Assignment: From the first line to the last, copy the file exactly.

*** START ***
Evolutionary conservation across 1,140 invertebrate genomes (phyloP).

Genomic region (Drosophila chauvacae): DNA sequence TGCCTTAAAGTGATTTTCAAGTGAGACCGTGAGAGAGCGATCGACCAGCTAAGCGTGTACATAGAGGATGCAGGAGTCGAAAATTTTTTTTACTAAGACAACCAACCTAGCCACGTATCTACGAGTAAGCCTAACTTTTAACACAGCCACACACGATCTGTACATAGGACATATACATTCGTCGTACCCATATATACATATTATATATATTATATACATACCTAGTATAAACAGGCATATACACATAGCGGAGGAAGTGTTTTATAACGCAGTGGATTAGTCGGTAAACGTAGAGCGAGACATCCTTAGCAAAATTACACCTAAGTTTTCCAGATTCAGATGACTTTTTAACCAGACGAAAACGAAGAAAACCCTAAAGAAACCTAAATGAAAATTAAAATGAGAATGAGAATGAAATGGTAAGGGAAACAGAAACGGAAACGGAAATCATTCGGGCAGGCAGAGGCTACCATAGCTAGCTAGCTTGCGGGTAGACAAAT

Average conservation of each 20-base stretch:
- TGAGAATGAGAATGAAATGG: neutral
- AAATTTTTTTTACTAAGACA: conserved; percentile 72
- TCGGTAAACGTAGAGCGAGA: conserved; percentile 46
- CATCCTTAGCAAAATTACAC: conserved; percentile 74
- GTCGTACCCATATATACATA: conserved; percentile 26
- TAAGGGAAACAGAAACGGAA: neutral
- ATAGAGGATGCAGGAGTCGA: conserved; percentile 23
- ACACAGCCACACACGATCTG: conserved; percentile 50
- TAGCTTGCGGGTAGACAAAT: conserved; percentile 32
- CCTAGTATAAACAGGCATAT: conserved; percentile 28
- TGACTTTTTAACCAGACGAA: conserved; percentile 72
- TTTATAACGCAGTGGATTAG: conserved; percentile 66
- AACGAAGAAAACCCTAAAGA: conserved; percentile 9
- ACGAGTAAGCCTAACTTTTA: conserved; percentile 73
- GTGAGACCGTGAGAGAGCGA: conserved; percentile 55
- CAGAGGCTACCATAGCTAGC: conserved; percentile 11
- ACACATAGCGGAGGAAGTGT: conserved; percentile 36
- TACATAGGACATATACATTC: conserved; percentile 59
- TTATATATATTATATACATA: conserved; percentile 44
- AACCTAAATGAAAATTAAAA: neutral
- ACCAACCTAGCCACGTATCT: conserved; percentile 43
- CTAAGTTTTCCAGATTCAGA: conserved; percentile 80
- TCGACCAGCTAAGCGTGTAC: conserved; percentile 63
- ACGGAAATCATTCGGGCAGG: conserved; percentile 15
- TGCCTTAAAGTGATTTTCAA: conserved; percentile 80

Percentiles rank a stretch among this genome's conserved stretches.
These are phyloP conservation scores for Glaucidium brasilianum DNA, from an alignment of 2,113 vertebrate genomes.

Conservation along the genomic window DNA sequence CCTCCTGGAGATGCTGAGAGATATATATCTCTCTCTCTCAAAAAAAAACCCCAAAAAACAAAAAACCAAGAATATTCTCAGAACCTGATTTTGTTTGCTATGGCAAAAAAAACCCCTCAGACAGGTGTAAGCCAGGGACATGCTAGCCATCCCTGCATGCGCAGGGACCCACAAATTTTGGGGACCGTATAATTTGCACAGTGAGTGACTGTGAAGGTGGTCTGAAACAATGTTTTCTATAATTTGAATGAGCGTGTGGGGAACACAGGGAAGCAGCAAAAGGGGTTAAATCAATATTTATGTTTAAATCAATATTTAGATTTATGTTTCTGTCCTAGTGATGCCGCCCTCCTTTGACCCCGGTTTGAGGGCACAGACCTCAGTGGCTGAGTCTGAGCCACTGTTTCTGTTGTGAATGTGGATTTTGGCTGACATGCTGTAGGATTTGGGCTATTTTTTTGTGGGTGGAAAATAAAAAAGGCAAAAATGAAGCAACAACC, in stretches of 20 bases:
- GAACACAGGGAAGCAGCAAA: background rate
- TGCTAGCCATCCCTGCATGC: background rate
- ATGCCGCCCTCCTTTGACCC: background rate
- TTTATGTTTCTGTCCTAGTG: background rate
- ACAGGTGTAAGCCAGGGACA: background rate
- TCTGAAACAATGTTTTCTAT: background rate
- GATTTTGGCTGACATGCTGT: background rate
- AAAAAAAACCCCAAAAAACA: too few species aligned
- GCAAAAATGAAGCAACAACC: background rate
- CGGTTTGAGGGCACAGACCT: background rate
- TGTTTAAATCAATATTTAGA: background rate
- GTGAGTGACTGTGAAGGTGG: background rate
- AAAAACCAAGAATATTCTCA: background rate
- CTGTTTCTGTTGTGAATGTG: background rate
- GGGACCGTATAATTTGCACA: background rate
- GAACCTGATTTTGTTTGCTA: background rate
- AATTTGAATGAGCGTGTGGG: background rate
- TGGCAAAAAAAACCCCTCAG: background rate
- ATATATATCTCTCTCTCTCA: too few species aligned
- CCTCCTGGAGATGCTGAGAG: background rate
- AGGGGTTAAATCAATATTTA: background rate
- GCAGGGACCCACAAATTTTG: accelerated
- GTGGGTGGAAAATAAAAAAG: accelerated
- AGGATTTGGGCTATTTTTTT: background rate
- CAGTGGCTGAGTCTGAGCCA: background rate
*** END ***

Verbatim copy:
Evolutionary conservation across 1,140 invertebrate genomes (phyloP).

Genomic region (Drosophila chauvacae): DNA sequence TGCCTTAAAGTGATTTTCAAGTGAGACCGTGAGAGAGCGATCGACCAGCTAAGCGTGTACATAGAGGATGCAGGAGTCGAAAATTTTTTTTACTAAGACAACCAACCTAGCCACGTATCTACGAGTAAGCCTAACTTTTAACACAGCCACACACGATCTGTACATAGGACATATACATTCGTCGTACCCATATATACATATTATATATATTATATACATACCTAGTATAAACAGGCATATACACATAGCGGAGGAAGTGTTTTATAACGCAGTGGATTAGTCGGTAAACGTAGAGCGAGACATCCTTAGCAAAATTACACCTAAGTTTTCCAGATTCAGATGACTTTTTAACCAGACGAAAACGAAGAAAACCCTAAAGAAACCTAAATGAAAATTAAAATGAGAATGAGAATGAAATGGTAAGGGAAACAGAAACGGAAACGGAAATCATTCGGGCAGGCAGAGGCTACCATAGCTAGCTAGCTTGCGGGTAGACAAAT

Average conservation of each 20-base stretch:
- TGAGAATGAGAATGAAATGG: neutral
- AAATTTTTTTTACTAAGACA: conserved; percentile 72
- TCGGTAAACGTAGAGCGAGA: conserved; percentile 46
- CATCCTTAGCAAAATTACAC: conserved; percentile 74
- GTCGTACCCATATATACATA: conserved; percentile 26
- TAAGGGAAACAGAAACGGAA: neutral
- ATAGAGGATGCAGGAGTCGA: conserved; percentile 23
- ACACAGCCACACACGATCTG: conserved; percentile 50
- TAGCTTGCGGGTAGACAAAT: conserved; percentile 32
- CCTAGTATAAACAGGCATAT: conserved; percentile 28
- TGACTTTTTAACCAGACGAA: conserved; percentile 72
- TTTATAACGCAGTGGATTAG: conserved; percentile 66
- AACGAAGAAAACCCTAAAGA: conserved; percentile 9
- ACGAGTAAGCCTAACTTTTA: conserved; percentile 73
- GTGAGACCGTGAGAGAGCGA: conserved; percentile 55
- CAGAGGCTACCATAGCTAGC: conserved; percentile 11
- ACACATAGCGGAGGAAGTGT: conserved; percentile 36
- TACATAGGACATATACATTC: conserved; percentile 59
- TTATATATATTATATACATA: conserved; percentile 44
- AACCTAAATGAAAATTAAAA: neutral
- ACCAACCTAGCCACGTATCT: conserved; percentile 43
- CTAAGTTTTCCAGATTCAGA: conserved; percentile 80
- TCGACCAGCTAAGCGTGTAC: conserved; percentile 63
- ACGGAAATCATTCGGGCAGG: conserved; percentile 15
- TGCCTTAAAGTGATTTTCAA: conserved; percentile 80

Percentiles rank a stretch among this genome's conserved stretches.
These are phyloP conservation scores for Glaucidium brasilianum DNA, from an alignment of 2,113 vertebrate genomes.

Conservation along the genomic window DNA sequence CCTCCTGGAGATGCTGAGAGATATATATCTCTCTCTCTCAAAAAAAAACCCCAAAAAACAAAAAACCAAGAATATTCTCAGAACCTGATTTTGTTTGCTATGGCAAAAAAAACCCCTCAGACAGGTGTAAGCCAGGGACATGCTAGCCATCCCTGCATGCGCAGGGACCCACAAATTTTGGGGACCGTATAATTTGCACAGTGAGTGACTGTGAAGGTGGTCTGAAACAATGTTTTCTATAATTTGAATGAGCGTGTGGGGAACACAGGGAAGCAGCAAAAGGGGTTAAATCAATATTTATGTTTAAATCAATATTTAGATTTATGTTTCTGTCCTAGTGATGCCGCCCTCCTTTGACCCCGGTTTGAGGGCACAGACCTCAGTGGCTGAGTCTGAGCCACTGTTTCTGTTGTGAATGTGGATTTTGGCTGACATGCTGTAGGATTTGGGCTATTTTTTTGTGGGTGGAAAATAAAAAAGGCAAAAATGAAGCAACAACC, in stretches of 20 bases:
- GAACACAGGGAAGCAGCAAA: background rate
- TGCTAGCCATCCCTGCATGC: background rate
- ATGCCGCCCTCCTTTGACCC: background rate
- TTTATGTTTCTGTCCTAGTG: background rate
- ACAGGTGTAAGCCAGGGACA: background rate
- TCTGAAACAATGTTTTCTAT: background rate
- GATTTTGGCTGACATGCTGT: background rate
- AAAAAAAACCCCAAAAAACA: too few species aligned
- GCAAAAATGAAGCAACAACC: background rate
- CGGTTTGAGGGCACAGACCT: background rate
- TGTTTAAATCAATATTTAGA: background rate
- GTGAGTGACTGTGAAGGTGG: background rate
- AAAAACCAAGAATATTCTCA: background rate
- CTGTTTCTGTTGTGAATGTG: background rate
- GGGACCGTATAATTTGCACA: background rate
- GAACCTGATTTTGTTTGCTA: background rate
- AATTTGAATGAGCGTGTGGG: background rate
- TGGCAAAAAAAACCCCTCAG: background rate
- ATATATATCTCTCTCTCTCA: too few species aligned
- CCTCCTGGAGATGCTGAGAG: background rate
- AGGGGTTAAATCAATATTTA: background rate
- GCAGGGACCCACAAATTTTG: accelerated
- GTGGGTGGAAAATAAAAAAG: accelerated
- AGGATTTGGGCTATTTTTTT: background rate
- CAGTGGCTGAGTCTGAGCCA: background rate